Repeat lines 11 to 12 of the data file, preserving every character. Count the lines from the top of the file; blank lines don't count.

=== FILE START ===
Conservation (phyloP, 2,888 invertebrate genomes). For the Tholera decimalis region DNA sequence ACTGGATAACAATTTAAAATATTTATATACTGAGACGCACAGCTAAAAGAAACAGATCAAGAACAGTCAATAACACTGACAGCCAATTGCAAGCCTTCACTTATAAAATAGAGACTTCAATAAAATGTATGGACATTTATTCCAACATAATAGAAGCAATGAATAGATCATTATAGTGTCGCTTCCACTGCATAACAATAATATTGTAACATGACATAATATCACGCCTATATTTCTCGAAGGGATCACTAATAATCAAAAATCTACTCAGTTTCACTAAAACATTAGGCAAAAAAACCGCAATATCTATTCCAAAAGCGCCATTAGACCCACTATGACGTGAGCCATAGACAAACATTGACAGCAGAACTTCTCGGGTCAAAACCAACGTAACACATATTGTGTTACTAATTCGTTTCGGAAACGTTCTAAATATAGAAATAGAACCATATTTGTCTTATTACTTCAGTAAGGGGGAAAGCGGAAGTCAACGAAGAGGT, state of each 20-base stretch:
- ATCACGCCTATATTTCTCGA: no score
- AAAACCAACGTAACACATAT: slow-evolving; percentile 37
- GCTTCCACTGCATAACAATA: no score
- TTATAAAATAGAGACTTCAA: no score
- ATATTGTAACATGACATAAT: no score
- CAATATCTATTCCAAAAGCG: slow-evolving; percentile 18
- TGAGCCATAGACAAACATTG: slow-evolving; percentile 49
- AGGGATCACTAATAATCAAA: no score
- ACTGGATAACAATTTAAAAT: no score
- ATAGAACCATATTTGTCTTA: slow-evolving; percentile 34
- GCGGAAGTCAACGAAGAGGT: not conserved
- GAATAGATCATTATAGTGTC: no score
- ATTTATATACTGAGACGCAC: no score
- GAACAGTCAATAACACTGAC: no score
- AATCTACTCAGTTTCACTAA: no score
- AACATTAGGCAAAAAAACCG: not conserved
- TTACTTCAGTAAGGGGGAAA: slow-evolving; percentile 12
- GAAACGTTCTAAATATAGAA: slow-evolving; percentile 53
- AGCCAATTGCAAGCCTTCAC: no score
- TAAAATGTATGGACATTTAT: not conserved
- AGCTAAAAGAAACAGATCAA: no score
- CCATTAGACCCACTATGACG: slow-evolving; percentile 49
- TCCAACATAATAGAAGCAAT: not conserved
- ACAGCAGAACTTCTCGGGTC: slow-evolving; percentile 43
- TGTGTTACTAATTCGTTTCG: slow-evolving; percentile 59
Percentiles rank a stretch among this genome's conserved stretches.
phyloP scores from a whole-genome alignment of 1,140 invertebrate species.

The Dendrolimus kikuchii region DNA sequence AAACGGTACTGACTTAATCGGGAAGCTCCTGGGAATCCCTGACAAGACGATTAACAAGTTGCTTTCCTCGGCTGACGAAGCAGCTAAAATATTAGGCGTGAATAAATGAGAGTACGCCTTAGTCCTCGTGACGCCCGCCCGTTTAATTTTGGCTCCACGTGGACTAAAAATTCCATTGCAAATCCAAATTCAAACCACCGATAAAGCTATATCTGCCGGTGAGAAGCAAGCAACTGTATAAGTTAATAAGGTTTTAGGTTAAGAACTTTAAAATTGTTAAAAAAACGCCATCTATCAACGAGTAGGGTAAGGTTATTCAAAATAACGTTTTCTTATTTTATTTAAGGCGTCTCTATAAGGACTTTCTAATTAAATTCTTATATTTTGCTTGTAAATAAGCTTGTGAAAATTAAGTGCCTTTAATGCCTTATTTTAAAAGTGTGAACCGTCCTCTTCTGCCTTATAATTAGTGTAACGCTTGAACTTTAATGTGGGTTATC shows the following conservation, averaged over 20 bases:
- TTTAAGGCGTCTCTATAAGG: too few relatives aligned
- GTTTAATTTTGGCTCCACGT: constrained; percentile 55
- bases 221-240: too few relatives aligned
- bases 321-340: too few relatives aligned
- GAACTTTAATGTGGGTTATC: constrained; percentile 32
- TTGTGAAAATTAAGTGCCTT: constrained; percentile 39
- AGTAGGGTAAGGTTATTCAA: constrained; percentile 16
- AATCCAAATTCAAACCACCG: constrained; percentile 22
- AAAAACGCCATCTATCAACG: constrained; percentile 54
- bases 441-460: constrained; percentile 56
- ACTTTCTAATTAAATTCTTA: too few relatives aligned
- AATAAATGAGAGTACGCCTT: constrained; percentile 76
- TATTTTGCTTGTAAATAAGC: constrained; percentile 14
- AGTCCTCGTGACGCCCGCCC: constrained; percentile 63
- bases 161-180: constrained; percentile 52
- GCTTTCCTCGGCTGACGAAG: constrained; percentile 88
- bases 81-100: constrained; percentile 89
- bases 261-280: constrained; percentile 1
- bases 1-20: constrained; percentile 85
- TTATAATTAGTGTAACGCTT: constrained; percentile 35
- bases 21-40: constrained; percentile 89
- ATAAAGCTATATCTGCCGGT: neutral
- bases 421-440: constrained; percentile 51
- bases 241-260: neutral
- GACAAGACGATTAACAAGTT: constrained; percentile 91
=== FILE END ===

- ATAGAACCATATTTGTCTTA: slow-evolving; percentile 34
- GCGGAAGTCAACGAAGAGGT: not conserved